Neither vitamin D nor omega-3s affect frailty in older adults
Physician Information Staff
WEDNESDAY, Sept. 14, 2022 (HealthDay News) — According to a study published online Sept. 13 in Open JAMA Network.
Ariela R. Orkaby, MD, MPH, of Veterans Affairs Boston Healthcare System, and colleagues conducted a 2 x 2 factorial randomized trial to examine the effects of vitamin D₃ and omega-3 supplements on frailty in 25,871 people (men aged 50 and elderly and women aged 55 and over) without cancer or cardiovascular disease. Sufficient data to calculate a frailty index were available for 25,057 participants.
The mean frailty score was 0.109 and 12.7% of participants were frail. Researchers found that neither vitamin D₃ nor omega-3 supplementation affected mean frailty scores over time (mean difference at 5 years: vitamin D₃, -0.0002; omega-3, -0, 0001) or the rate of change in the mean frailty score. Over time, the fragility of the incidents has remained similar. Using the physical frailty phenotype, the results were similar.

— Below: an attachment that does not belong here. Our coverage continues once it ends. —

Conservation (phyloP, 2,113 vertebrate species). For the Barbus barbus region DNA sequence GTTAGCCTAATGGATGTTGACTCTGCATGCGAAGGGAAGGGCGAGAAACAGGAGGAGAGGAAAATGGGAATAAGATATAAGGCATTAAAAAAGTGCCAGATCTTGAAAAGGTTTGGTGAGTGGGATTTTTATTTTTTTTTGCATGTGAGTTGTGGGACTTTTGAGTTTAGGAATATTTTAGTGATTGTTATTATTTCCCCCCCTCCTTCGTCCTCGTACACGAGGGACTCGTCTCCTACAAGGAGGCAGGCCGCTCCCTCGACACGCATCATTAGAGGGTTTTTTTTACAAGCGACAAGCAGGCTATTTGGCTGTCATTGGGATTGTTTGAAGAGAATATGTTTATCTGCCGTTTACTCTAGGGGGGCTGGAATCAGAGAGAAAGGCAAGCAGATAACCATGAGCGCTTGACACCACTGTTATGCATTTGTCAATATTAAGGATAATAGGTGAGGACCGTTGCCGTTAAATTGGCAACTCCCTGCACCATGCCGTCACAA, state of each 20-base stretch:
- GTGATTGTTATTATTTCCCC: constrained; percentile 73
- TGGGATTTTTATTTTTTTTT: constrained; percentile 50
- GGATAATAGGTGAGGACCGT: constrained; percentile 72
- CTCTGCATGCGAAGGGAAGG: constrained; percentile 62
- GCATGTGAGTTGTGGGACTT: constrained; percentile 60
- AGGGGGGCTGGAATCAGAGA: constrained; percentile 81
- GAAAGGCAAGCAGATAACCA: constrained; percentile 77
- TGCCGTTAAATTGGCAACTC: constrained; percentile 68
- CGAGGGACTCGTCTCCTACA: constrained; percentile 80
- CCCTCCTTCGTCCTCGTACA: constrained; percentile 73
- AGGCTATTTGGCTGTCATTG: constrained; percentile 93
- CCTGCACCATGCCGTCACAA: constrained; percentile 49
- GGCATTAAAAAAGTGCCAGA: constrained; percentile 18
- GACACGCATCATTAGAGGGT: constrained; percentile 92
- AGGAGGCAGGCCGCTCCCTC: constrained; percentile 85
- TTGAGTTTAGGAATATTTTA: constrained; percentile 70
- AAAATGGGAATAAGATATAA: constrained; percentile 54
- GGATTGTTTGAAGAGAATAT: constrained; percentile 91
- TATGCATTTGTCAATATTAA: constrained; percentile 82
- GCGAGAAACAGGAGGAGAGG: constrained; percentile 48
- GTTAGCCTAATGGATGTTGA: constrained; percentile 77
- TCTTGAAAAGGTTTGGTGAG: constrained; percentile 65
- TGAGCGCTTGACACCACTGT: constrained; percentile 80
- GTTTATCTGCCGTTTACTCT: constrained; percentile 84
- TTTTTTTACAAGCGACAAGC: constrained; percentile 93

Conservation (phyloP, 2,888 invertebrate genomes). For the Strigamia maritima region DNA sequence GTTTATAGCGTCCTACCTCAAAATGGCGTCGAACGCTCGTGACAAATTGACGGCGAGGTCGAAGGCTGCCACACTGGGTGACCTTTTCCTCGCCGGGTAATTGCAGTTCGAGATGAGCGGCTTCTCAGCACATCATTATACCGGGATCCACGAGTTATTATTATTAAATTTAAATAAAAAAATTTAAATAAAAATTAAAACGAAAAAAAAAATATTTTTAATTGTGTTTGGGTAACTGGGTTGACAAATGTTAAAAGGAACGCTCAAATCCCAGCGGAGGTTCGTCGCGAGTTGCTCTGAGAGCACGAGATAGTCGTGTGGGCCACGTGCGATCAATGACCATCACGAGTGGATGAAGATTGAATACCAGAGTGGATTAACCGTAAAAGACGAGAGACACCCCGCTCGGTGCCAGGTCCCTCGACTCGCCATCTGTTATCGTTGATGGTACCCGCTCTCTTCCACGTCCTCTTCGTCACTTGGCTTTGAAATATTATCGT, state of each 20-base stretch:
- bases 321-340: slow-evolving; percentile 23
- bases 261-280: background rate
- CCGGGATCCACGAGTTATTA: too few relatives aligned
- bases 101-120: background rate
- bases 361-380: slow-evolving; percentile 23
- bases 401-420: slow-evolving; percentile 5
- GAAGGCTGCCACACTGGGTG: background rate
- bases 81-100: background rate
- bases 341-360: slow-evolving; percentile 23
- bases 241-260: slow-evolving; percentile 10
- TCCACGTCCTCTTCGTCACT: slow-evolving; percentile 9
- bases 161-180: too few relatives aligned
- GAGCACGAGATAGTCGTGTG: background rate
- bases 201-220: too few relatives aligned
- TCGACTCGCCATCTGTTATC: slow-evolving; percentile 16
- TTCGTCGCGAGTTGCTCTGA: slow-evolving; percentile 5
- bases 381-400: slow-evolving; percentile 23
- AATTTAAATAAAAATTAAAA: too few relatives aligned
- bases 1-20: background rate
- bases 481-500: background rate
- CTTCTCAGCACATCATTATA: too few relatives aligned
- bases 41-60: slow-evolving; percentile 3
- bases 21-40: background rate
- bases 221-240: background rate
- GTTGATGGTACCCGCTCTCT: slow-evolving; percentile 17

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“These findings do not support the routine use of vitamin D₃ or omega-3 fatty acid supplements for the prevention of frailty in healthy, community-dwelling older adults,” the authors write.